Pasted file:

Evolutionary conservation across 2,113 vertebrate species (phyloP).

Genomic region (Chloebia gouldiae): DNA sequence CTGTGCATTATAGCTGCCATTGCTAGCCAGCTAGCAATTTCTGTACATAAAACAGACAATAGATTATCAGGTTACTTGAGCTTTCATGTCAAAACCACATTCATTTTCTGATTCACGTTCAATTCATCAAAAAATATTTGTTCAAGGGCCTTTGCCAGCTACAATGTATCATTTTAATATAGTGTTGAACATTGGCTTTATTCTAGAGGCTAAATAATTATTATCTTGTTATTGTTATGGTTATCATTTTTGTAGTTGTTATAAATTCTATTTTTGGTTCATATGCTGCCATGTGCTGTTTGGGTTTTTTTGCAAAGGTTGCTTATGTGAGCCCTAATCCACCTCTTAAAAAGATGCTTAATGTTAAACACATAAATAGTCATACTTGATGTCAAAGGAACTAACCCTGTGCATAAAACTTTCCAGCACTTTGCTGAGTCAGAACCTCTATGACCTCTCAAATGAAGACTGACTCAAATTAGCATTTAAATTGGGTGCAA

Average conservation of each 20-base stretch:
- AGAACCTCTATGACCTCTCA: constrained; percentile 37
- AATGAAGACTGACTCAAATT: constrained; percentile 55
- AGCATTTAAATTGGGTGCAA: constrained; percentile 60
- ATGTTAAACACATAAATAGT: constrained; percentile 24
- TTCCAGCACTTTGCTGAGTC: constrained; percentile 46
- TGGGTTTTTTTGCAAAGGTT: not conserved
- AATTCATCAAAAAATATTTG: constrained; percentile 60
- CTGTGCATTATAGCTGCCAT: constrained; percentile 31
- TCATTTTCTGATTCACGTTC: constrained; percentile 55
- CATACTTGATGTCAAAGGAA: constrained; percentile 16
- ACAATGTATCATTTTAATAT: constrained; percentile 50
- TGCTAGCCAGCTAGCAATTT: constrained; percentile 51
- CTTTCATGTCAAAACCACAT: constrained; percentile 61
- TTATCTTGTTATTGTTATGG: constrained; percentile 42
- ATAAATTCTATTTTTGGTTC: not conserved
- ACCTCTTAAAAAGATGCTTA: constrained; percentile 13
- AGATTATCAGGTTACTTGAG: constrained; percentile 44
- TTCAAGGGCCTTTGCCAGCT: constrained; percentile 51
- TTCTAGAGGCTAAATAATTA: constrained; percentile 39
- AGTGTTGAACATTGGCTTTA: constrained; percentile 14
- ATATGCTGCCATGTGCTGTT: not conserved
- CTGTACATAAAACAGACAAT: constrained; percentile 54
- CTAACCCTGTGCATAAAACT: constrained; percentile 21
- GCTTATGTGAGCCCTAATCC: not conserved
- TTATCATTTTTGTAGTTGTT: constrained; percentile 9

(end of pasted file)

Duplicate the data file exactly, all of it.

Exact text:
Evolutionary conservation across 2,113 vertebrate species (phyloP).

Genomic region (Chloebia gouldiae): DNA sequence CTGTGCATTATAGCTGCCATTGCTAGCCAGCTAGCAATTTCTGTACATAAAACAGACAATAGATTATCAGGTTACTTGAGCTTTCATGTCAAAACCACATTCATTTTCTGATTCACGTTCAATTCATCAAAAAATATTTGTTCAAGGGCCTTTGCCAGCTACAATGTATCATTTTAATATAGTGTTGAACATTGGCTTTATTCTAGAGGCTAAATAATTATTATCTTGTTATTGTTATGGTTATCATTTTTGTAGTTGTTATAAATTCTATTTTTGGTTCATATGCTGCCATGTGCTGTTTGGGTTTTTTTGCAAAGGTTGCTTATGTGAGCCCTAATCCACCTCTTAAAAAGATGCTTAATGTTAAACACATAAATAGTCATACTTGATGTCAAAGGAACTAACCCTGTGCATAAAACTTTCCAGCACTTTGCTGAGTCAGAACCTCTATGACCTCTCAAATGAAGACTGACTCAAATTAGCATTTAAATTGGGTGCAA

Average conservation of each 20-base stretch:
- AGAACCTCTATGACCTCTCA: constrained; percentile 37
- AATGAAGACTGACTCAAATT: constrained; percentile 55
- AGCATTTAAATTGGGTGCAA: constrained; percentile 60
- ATGTTAAACACATAAATAGT: constrained; percentile 24
- TTCCAGCACTTTGCTGAGTC: constrained; percentile 46
- TGGGTTTTTTTGCAAAGGTT: not conserved
- AATTCATCAAAAAATATTTG: constrained; percentile 60
- CTGTGCATTATAGCTGCCAT: constrained; percentile 31
- TCATTTTCTGATTCACGTTC: constrained; percentile 55
- CATACTTGATGTCAAAGGAA: constrained; percentile 16
- ACAATGTATCATTTTAATAT: constrained; percentile 50
- TGCTAGCCAGCTAGCAATTT: constrained; percentile 51
- CTTTCATGTCAAAACCACAT: constrained; percentile 61
- TTATCTTGTTATTGTTATGG: constrained; percentile 42
- ATAAATTCTATTTTTGGTTC: not conserved
- ACCTCTTAAAAAGATGCTTA: constrained; percentile 13
- AGATTATCAGGTTACTTGAG: constrained; percentile 44
- TTCAAGGGCCTTTGCCAGCT: constrained; percentile 51
- TTCTAGAGGCTAAATAATTA: constrained; percentile 39
- AGTGTTGAACATTGGCTTTA: constrained; percentile 14
- ATATGCTGCCATGTGCTGTT: not conserved
- CTGTACATAAAACAGACAAT: constrained; percentile 54
- CTAACCCTGTGCATAAAACT: constrained; percentile 21
- GCTTATGTGAGCCCTAATCC: not conserved
- TTATCATTTTTGTAGTTGTT: constrained; percentile 9